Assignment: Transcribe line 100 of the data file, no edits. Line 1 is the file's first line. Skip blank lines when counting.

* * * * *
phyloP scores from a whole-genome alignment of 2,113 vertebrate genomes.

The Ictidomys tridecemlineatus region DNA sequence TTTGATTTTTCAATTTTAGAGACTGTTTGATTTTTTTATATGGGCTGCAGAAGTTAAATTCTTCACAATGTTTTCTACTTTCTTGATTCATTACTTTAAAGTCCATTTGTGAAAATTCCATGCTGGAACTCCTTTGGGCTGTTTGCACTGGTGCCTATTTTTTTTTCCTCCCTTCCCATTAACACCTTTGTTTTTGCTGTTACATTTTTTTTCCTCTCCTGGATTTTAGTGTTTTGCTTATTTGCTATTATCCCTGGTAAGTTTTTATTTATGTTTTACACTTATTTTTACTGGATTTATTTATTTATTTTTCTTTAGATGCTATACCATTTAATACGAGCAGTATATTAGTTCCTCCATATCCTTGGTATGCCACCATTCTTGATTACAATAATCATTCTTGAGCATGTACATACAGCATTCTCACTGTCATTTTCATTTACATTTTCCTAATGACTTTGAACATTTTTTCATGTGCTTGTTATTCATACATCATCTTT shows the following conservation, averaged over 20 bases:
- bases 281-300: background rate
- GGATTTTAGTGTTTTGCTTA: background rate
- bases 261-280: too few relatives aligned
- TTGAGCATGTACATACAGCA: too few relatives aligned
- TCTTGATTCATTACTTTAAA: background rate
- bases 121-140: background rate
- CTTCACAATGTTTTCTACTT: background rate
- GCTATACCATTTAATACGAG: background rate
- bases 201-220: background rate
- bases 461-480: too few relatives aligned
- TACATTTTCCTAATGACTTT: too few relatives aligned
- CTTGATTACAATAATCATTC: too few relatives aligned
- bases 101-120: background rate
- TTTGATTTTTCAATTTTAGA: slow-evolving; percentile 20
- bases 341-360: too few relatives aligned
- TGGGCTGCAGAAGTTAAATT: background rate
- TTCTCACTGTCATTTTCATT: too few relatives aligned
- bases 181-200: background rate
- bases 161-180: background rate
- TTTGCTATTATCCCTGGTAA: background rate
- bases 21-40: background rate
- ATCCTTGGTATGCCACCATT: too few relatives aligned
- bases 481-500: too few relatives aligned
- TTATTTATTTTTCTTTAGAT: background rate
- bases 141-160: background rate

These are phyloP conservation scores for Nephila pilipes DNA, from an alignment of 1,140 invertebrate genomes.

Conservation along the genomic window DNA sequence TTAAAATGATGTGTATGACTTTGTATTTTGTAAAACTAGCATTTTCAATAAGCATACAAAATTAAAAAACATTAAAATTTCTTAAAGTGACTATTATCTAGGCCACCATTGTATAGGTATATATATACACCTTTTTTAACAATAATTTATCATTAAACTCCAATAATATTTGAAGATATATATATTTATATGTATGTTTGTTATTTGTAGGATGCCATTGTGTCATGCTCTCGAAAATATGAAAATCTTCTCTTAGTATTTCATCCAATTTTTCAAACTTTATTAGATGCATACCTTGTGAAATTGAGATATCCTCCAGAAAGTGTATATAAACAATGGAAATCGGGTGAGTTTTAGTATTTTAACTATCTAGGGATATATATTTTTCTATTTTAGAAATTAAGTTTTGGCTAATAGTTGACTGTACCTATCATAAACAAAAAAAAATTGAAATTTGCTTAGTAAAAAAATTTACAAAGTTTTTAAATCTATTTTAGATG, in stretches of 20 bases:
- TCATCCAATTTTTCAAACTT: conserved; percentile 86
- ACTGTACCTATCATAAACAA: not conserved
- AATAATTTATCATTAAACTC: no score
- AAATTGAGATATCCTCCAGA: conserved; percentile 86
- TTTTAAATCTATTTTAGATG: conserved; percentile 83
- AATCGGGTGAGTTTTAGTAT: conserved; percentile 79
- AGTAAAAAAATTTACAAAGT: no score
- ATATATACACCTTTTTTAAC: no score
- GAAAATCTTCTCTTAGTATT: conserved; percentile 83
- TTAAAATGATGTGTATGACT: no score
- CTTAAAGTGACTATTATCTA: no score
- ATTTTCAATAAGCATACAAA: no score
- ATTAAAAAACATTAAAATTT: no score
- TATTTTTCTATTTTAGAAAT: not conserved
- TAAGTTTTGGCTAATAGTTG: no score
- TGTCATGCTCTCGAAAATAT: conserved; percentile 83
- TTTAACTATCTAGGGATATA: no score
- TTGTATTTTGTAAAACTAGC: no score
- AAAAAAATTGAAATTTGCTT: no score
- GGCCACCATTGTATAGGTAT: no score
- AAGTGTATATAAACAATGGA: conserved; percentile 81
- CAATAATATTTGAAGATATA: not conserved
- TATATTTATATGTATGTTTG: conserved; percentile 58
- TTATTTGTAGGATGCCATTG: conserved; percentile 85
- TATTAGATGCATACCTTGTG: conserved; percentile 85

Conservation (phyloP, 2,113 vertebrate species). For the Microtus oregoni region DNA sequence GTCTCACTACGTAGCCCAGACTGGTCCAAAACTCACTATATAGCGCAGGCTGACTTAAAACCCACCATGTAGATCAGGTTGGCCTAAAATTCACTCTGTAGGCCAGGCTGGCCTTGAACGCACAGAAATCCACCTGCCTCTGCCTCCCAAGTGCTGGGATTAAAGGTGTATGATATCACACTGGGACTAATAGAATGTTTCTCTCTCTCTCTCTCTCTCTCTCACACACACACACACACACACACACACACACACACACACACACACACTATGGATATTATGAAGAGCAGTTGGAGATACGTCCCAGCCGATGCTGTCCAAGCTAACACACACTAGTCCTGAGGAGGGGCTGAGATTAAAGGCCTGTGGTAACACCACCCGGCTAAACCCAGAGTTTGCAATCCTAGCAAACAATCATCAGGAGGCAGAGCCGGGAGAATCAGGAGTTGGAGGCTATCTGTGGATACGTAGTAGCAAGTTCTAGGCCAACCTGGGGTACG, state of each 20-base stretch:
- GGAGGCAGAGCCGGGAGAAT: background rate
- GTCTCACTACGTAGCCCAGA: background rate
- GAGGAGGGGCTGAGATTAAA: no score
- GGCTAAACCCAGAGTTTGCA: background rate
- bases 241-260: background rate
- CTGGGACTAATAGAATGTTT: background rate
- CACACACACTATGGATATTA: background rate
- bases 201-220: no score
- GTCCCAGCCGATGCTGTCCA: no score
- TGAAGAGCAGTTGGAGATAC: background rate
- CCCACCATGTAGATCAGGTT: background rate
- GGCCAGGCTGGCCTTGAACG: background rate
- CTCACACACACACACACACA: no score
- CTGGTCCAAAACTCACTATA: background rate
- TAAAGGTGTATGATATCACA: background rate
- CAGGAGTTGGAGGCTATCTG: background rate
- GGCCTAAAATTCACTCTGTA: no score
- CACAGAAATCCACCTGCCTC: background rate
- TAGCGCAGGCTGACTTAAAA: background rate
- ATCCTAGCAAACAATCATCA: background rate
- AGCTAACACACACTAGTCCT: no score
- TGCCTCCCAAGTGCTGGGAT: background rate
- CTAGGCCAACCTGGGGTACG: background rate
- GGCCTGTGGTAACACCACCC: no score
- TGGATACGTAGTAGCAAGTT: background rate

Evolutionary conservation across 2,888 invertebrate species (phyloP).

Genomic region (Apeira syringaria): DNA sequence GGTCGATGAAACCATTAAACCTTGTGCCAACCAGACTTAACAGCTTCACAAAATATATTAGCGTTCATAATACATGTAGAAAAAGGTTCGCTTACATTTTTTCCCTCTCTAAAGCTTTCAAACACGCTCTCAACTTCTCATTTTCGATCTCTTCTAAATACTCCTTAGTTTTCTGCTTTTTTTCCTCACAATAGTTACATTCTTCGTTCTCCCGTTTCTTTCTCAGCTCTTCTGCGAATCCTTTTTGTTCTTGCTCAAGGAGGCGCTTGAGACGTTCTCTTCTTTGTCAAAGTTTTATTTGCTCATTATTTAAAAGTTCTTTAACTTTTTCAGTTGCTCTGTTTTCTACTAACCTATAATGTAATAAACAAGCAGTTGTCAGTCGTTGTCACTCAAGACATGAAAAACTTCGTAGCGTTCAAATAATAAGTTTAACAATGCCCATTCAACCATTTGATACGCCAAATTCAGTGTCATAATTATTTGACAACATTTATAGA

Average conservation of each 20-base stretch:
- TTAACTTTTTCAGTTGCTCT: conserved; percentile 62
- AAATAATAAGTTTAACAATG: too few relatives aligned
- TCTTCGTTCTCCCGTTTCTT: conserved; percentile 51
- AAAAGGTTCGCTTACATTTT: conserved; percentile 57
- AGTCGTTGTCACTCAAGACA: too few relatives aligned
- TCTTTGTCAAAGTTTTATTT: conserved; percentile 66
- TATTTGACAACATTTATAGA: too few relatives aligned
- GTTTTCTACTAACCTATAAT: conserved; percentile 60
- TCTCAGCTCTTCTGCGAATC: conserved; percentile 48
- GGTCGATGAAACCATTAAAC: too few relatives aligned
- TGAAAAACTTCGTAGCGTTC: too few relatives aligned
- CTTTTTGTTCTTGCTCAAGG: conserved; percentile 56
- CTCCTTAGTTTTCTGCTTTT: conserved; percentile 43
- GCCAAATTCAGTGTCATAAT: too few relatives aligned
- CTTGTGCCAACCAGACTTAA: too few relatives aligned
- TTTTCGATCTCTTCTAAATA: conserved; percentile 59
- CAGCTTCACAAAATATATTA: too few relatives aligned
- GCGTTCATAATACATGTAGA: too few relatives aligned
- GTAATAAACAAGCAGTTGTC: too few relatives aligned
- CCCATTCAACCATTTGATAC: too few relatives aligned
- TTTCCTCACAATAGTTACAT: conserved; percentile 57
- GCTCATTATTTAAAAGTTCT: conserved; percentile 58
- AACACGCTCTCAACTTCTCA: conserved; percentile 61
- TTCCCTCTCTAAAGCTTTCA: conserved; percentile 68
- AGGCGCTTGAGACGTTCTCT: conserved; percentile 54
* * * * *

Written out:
- CAGCTTCACAAAATATATTA: too few relatives aligned